Derrell Bradford has spent his adult life passionately advocating for education reform through parental choice. Bradford grew up in poverty in southwest Baltimore and received a scholarship that allowed him to attend a private high school, preparing him for college and a successful career. Better than anyone, he knows the power of educational choice to unleash a child’s potential.

“A scholarship is not a five-year plan or a Power Point…,” Bradford explained recently. “It’s a ticket to the future, granted today, for a child trying to shape his or her own destiny in the here and now….”

Choices in education are widespread in America, unless you are poor. Affluent families can move to different neighborhoods, send their children to private schools, and supplement schooling with enrichment opportunities. Lower- and middle-income families, however, are too often trapped with one option: a school in need of improvement assigned to them based on their ZIP Codes. Families deserve better.

Six years ago, Arizona became the first state to pass an Education Savings Account (ESA) law for some K-12 students. In April, lawmakers there passed a new ESA bill which expands the program eligibility to eventually include all Arizona children. Florida, Mississippi, and Tennessee also have ESA programs limited to certain students, such as those with special needs. Nevada also passed a near-universal ESA bill, but it is yet to be funded.

An Education Savings Account is analogous to a debit card for qualifying education expenses. It gives parents who want to opt out of a public school that is not meeting their child’s needs a portion of the per-student state funding to spend on their child’s education in other ways.

Now, Oregon has a chance to put parents in the educational “driver’s seat” with Senate Bill 437, known as the “Educational Opportunity Act: The Power of Choice.” This bill would allow parents to spend a portion of the per-student state funding for their child on the schools or education services that are best for them as individuals. Options could include private or home schools, tutors, online courses, and therapy. Funds not used by the student in a given year could be rolled over for future years, even into college.

Critics might ask if this bill would drain funds from public schools, or would it leave them harmless while allowing many students to make different choices? The answers depend on several assumptions which have been evaluated in a new review of a universal Oregon ESA program.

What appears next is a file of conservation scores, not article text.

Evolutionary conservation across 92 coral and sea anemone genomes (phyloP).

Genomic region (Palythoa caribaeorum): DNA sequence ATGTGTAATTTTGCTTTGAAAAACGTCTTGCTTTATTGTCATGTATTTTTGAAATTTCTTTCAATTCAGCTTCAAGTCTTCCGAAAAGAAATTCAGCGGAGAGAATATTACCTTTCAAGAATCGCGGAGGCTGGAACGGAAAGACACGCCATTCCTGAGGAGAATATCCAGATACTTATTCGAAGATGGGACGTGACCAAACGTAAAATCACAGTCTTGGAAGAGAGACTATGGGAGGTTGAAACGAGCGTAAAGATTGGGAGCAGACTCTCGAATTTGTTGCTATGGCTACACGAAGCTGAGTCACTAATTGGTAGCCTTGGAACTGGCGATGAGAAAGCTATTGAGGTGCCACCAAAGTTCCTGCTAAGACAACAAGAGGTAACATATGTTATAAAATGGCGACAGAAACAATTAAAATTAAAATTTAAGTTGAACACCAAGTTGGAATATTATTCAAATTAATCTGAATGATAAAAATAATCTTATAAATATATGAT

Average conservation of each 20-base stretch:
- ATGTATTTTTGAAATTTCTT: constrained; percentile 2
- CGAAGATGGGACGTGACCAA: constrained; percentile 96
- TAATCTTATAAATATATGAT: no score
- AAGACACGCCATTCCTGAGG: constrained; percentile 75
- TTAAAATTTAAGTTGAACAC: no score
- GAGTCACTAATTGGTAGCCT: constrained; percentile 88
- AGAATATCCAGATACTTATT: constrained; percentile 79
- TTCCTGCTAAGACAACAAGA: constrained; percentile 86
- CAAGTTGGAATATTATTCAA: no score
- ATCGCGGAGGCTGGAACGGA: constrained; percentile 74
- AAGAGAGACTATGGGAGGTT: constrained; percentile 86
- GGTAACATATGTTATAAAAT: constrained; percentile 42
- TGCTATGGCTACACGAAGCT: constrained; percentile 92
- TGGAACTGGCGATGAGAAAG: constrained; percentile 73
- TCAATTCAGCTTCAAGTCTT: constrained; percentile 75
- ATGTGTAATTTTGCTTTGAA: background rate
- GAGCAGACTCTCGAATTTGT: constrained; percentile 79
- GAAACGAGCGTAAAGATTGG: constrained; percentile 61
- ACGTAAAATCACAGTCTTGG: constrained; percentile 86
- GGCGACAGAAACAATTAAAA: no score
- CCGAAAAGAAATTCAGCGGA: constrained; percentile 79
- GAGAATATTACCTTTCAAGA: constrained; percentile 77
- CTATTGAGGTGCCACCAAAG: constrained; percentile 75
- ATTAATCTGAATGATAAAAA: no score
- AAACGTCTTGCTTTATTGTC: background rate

The amount of the ESA deposits is the biggest driver of fiscal impacts. Based on the assumptions in the study, the program would have a fiscal “break even” for state and local school districts combined at an annual ESA amount of $6,000 for each participating student with disabilities and/or in a low-income household and $4,500 for all other students. These are the dollar amounts proposed in an Amendment to the bill and represent a reduction from the current state allocation which averages $8,781 for all students.

Of course, fiscal impact is not and should not be the primary measure of this or any well-designed school choice program. But it is a political reality that such a program should not impose a fiscal burden on the state at a time when all budgets are under pressure. SB 437 would offer Oregon families as much choice as possible in how their children take advantage of educational opportunities funded by the state, while not harming public schools.

The Senate Education Committee will hold an informational hearing on SB 437 on Tuesday, June 13, at 3 pm at the Oregon State Capitol. You can make a statement in favor of school choice by attending the hearing and/or submitting written testimony on the bill.

Children have different needs and learn in different ways. The landscape of educational options available to meet those needs is more diverse today than ever. Education Savings Accounts for Oregon parents are a life-changing education solution whose time has come. Families have had enough five-year-plans and Power Points, as Derrell Bradford put it. To give Oregon kids a ticket to the future—today—the Legislature should enact Senate Bill 437.


Kathryn Hickok is Publications Director and Director of the Children’s Scholarship Fund-Oregon program at the Portland-based Cascade Policy Institute, Oregon’s free market public policy research organization. Steve Buckstein is Cascade’s Senior Policy Analyst and Founder. A version of this article originally appeared in The Portland Tribune on May 25, 2017.

Who says Oregon spends $13,230 per public school student? The National Education Association, that’s who!

By Steve Buckstein

Ever since Oregon’s property tax limitation Measure 5 shifted the bulk of education funding from local sources to the state general fund in 1990, public education advocates have claimed that our schools are severely underfunded, spending less than most other states. They want the legislature to raise taxes now to rectify this supposed crisis.

Ask a knowledgeable Oregonian how much money is spent per student in our public schools and they might say the number is about $8,781, which is what the state currently gives school districts per student.

But, ask the nation’s largest teachers union, the National Education Association, and you’ll get a much different answer. According to the NEA’s just-released Rankings & Estimates report for 2016 and 2017, when you count local, state, and federal funding, current expenditures per Oregon student in Average Daily Attendance are estimated to be $13,230. That puts us five percent above the national average of $12,572. Oregon spends more than 33 other states.*